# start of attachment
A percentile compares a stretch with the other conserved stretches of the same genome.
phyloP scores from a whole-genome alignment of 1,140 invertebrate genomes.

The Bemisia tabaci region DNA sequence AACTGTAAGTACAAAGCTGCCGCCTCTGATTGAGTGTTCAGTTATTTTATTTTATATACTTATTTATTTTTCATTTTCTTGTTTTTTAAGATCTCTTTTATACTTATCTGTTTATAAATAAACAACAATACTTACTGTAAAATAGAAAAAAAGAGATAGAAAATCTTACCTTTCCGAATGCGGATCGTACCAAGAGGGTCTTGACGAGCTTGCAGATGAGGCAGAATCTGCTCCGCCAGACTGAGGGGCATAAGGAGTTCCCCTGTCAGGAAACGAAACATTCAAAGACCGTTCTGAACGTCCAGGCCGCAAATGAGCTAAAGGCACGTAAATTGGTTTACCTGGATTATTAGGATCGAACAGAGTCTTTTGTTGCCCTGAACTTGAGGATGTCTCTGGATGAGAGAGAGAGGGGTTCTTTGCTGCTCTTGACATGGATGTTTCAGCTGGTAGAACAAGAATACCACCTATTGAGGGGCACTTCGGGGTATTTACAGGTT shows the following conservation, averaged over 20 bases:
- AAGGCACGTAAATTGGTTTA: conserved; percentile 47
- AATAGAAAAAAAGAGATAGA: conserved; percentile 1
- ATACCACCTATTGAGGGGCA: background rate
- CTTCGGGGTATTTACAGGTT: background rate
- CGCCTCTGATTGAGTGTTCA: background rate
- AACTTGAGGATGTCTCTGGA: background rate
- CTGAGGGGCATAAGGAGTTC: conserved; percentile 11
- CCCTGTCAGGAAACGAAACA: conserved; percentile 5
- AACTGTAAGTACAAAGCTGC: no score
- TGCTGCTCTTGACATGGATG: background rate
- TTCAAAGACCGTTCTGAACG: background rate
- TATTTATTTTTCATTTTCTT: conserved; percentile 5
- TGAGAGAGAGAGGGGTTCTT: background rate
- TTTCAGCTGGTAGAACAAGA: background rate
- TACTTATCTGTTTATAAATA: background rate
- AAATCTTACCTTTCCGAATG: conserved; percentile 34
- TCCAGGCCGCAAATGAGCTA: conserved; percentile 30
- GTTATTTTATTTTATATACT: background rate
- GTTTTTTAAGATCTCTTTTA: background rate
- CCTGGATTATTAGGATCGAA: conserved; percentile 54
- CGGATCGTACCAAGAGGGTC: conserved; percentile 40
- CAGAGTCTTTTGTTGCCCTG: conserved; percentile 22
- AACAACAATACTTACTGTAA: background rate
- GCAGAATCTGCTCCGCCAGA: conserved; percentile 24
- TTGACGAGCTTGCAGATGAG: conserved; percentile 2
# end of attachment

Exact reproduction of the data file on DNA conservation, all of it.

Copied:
A percentile compares a stretch with the other conserved stretches of the same genome.
phyloP scores from a whole-genome alignment of 1,140 invertebrate genomes.

The Bemisia tabaci region DNA sequence AACTGTAAGTACAAAGCTGCCGCCTCTGATTGAGTGTTCAGTTATTTTATTTTATATACTTATTTATTTTTCATTTTCTTGTTTTTTAAGATCTCTTTTATACTTATCTGTTTATAAATAAACAACAATACTTACTGTAAAATAGAAAAAAAGAGATAGAAAATCTTACCTTTCCGAATGCGGATCGTACCAAGAGGGTCTTGACGAGCTTGCAGATGAGGCAGAATCTGCTCCGCCAGACTGAGGGGCATAAGGAGTTCCCCTGTCAGGAAACGAAACATTCAAAGACCGTTCTGAACGTCCAGGCCGCAAATGAGCTAAAGGCACGTAAATTGGTTTACCTGGATTATTAGGATCGAACAGAGTCTTTTGTTGCCCTGAACTTGAGGATGTCTCTGGATGAGAGAGAGAGGGGTTCTTTGCTGCTCTTGACATGGATGTTTCAGCTGGTAGAACAAGAATACCACCTATTGAGGGGCACTTCGGGGTATTTACAGGTT shows the following conservation, averaged over 20 bases:
- AAGGCACGTAAATTGGTTTA: conserved; percentile 47
- AATAGAAAAAAAGAGATAGA: conserved; percentile 1
- ATACCACCTATTGAGGGGCA: background rate
- CTTCGGGGTATTTACAGGTT: background rate
- CGCCTCTGATTGAGTGTTCA: background rate
- AACTTGAGGATGTCTCTGGA: background rate
- CTGAGGGGCATAAGGAGTTC: conserved; percentile 11
- CCCTGTCAGGAAACGAAACA: conserved; percentile 5
- AACTGTAAGTACAAAGCTGC: no score
- TGCTGCTCTTGACATGGATG: background rate
- TTCAAAGACCGTTCTGAACG: background rate
- TATTTATTTTTCATTTTCTT: conserved; percentile 5
- TGAGAGAGAGAGGGGTTCTT: background rate
- TTTCAGCTGGTAGAACAAGA: background rate
- TACTTATCTGTTTATAAATA: background rate
- AAATCTTACCTTTCCGAATG: conserved; percentile 34
- TCCAGGCCGCAAATGAGCTA: conserved; percentile 30
- GTTATTTTATTTTATATACT: background rate
- GTTTTTTAAGATCTCTTTTA: background rate
- CCTGGATTATTAGGATCGAA: conserved; percentile 54
- CGGATCGTACCAAGAGGGTC: conserved; percentile 40
- CAGAGTCTTTTGTTGCCCTG: conserved; percentile 22
- AACAACAATACTTACTGTAA: background rate
- GCAGAATCTGCTCCGCCAGA: conserved; percentile 24
- TTGACGAGCTTGCAGATGAG: conserved; percentile 2